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Monday, April 25, 2011

The Doe and The Dragon by Andrew Richardson

Andrew Richardson and I have been longstanding critique partners, which should be no surprise to those of you reading my blogs. Despite our very different styles, and what were initially very different genres, our authorial personalities seem to mesh, probably because we both are willing to do some heavy lifting with our writing muscles and try something different while the other serves as a spotter to be sure we don't drop a fifty pound barbell on our chest.

We don't love everything each other writes (his horror stories give me nightmares, and my childbirth scenes make him queasy and uneasy), but objectivity and tough love prevail. The Shoot has long been one of my favorite of his erotic shorts (see why here) and his upcoming release The Doe and The Dragon threatens to unseat it.

I've seen this novel from the first draft to the final one, and loved it. If, like me, you have always been intrigued by Arthurian legend and lore, there is no better place to begin—before it all began—with Andrew's rendition of how Uther Pendragon, the man who would father King Arthur, met his mate.

A shade less bloodcurdling than most of Andrew's supernatural horror novels Andraste’s Blade and The Wood, this more traditional fantasy has it all—sword and sorcery, witchcraft, prophecy, gallantry, vengeance, and epic battles all presented with as much historical accuracy as possible for a time, place, and people swathed in the cloak of mythology.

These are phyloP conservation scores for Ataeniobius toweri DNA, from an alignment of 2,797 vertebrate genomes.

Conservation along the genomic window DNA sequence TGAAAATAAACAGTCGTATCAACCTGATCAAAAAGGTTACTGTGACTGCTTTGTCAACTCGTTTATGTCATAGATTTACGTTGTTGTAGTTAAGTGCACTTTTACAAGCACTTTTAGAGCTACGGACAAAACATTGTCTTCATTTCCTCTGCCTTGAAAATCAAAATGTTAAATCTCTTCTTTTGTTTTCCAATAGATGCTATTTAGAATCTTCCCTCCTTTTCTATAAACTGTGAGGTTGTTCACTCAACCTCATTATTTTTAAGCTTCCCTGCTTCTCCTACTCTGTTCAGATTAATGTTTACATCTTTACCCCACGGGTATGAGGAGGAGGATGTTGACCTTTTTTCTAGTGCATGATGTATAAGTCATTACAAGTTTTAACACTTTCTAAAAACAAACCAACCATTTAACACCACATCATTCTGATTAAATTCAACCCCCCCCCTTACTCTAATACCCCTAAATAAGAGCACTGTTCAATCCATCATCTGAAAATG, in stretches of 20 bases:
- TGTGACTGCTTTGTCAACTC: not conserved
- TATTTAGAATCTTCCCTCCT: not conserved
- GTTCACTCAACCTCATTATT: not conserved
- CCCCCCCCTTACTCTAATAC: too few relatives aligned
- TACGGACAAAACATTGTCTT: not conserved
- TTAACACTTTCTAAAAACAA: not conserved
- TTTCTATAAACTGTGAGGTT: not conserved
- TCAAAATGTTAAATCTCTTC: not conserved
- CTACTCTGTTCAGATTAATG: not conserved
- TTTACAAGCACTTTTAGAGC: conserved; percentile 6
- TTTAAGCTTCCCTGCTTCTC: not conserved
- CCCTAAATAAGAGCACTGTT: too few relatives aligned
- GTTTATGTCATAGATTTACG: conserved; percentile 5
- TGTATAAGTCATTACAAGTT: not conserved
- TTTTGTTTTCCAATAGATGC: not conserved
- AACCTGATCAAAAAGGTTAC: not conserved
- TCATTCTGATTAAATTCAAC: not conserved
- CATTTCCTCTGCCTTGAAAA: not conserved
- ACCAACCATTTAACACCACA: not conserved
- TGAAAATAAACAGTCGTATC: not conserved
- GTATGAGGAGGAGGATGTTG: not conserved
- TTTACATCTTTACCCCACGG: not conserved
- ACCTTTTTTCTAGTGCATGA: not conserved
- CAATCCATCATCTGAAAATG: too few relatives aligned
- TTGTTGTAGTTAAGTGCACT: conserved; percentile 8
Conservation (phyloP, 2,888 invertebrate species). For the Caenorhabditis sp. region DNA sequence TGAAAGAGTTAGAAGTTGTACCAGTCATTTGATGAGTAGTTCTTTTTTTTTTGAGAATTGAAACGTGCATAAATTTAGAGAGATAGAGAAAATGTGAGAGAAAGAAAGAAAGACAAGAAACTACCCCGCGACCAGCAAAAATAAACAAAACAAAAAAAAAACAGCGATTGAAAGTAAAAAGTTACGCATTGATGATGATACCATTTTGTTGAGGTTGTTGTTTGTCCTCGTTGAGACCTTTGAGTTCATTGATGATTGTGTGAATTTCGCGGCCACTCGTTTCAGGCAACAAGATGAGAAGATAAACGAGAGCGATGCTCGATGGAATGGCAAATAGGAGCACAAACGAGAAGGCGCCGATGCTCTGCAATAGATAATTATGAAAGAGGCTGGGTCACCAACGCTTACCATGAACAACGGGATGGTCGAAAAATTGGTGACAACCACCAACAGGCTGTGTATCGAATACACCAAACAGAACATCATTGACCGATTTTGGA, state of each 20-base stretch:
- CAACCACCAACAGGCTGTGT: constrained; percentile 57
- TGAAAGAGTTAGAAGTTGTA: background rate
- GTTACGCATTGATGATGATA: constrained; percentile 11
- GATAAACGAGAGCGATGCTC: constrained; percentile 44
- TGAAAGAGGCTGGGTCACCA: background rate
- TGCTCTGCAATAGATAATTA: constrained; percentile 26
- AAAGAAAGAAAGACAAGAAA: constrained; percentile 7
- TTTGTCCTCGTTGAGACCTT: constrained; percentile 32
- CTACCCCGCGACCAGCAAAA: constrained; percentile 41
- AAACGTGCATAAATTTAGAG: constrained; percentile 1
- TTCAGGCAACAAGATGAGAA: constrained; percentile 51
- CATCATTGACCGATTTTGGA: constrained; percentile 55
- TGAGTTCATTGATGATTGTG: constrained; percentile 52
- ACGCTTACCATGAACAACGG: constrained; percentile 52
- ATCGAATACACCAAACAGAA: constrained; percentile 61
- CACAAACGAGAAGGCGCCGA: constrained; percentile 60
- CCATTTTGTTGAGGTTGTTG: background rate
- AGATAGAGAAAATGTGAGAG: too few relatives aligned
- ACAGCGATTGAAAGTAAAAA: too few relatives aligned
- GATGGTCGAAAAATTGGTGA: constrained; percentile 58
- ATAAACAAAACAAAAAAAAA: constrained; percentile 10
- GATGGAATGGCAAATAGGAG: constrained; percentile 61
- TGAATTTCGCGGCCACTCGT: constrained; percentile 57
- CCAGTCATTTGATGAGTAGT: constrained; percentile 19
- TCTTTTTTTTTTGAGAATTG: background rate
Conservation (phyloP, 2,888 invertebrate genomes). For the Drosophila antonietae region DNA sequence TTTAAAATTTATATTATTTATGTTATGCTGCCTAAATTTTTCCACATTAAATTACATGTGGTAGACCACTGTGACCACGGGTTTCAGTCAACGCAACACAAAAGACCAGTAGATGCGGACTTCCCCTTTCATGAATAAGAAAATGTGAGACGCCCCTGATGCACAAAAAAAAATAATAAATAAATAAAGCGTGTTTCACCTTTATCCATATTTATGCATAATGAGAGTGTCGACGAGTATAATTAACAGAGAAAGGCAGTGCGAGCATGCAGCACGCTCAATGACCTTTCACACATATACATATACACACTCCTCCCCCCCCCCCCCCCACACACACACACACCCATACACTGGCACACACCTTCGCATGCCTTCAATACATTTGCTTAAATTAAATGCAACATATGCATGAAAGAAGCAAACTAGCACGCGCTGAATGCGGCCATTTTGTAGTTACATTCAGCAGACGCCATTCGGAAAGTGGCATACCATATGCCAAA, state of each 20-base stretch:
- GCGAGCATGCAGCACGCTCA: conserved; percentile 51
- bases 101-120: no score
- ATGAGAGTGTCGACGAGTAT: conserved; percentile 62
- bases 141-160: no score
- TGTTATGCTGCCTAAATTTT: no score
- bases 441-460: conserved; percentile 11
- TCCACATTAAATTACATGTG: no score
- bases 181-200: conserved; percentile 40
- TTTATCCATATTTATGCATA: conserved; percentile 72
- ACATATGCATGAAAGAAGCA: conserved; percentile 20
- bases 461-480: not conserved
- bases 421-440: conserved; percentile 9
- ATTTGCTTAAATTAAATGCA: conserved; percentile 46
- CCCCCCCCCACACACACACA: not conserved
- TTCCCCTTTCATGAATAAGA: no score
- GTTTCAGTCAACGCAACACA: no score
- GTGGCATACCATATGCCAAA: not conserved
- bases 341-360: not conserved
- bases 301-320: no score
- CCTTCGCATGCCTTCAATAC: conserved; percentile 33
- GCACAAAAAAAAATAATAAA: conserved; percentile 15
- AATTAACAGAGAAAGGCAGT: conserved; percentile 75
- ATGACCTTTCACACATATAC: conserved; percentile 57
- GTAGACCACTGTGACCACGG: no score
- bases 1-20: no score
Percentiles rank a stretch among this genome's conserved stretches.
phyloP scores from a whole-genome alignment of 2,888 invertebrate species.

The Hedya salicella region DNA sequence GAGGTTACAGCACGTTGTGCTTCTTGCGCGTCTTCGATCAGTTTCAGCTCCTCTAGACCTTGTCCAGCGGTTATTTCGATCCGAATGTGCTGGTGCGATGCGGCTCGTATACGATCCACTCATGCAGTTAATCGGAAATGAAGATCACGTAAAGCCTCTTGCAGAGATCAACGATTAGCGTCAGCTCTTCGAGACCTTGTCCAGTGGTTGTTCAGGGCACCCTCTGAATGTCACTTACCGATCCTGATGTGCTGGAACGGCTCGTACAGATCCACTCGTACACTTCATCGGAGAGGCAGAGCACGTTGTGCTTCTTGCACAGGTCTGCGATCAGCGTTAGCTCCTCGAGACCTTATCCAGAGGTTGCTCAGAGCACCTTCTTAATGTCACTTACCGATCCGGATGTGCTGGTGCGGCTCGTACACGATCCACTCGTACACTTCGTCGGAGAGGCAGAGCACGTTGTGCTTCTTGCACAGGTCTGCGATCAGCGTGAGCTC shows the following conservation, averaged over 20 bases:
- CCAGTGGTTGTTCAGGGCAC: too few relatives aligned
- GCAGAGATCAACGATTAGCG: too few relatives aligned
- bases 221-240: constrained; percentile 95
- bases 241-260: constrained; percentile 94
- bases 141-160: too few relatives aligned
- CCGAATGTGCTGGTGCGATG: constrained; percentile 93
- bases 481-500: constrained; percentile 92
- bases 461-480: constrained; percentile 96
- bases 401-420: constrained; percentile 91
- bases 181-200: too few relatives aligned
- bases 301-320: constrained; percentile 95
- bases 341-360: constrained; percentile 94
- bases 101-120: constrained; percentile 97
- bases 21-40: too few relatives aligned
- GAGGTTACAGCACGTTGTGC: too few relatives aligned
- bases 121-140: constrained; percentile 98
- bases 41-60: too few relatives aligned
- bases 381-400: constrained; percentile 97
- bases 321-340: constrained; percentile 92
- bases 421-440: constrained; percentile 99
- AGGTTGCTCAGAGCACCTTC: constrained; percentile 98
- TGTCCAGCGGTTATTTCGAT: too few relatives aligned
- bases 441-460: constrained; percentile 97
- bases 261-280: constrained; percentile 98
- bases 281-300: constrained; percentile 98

Andrew describes The Doe and The Dragon as a novel which “follows the north Welsh version of sixth century legends. These stories place national events in a local setting and so give a distinctive Welsh flavour. […] Other ‘non-Arthurian’ characters appearing only in the local legends and have been incorporated into this work. As with any story set in the ‘Arthurian’ period, no matter which sources are used as an inspiration, part of the writer’s job has been to uncover characters about whom little is known, and to flesh them out in the way that makes them real.”

The Doe and The Dragon will be published May 1 by Rogue Phoenix Press. Connect with Andrew on Facebook or on his blog 

Conflict of Interest and Financial Disclaimers: I have received no compensation, monetary or otherwise, for this review. This review has not been submitted, nor will it be, to any established review organizations of which I am a staff member.


  1. This sounds like something I'd like to read. Those centuries between the fall of the Roman Empire and the Norman invasion of Britain, have always seemed to me to be the forgotten era of history. Dark and mysterious, and therefore intriguing and exciting!

  2. I am really looking forward to this one. In the past Andrew has used his knowledge of history as a strong anchor for his work. As a fan of Arthurian fiction, I am delighted he is doing his own take on the legends.

  3. I've always appreciated Andrew's attention to detail and research. I'm looking forward to seeing his latest adventure into the UK's history

  4. Thank you Carole for posting this, and to others for your comments. I agree with Botanist - this period was missed out when we did the rest of British history at school so I had to read about it myself, which I think made it feel a bit more personal. Add Arthur, Merlin and others into the mix and I was hooked!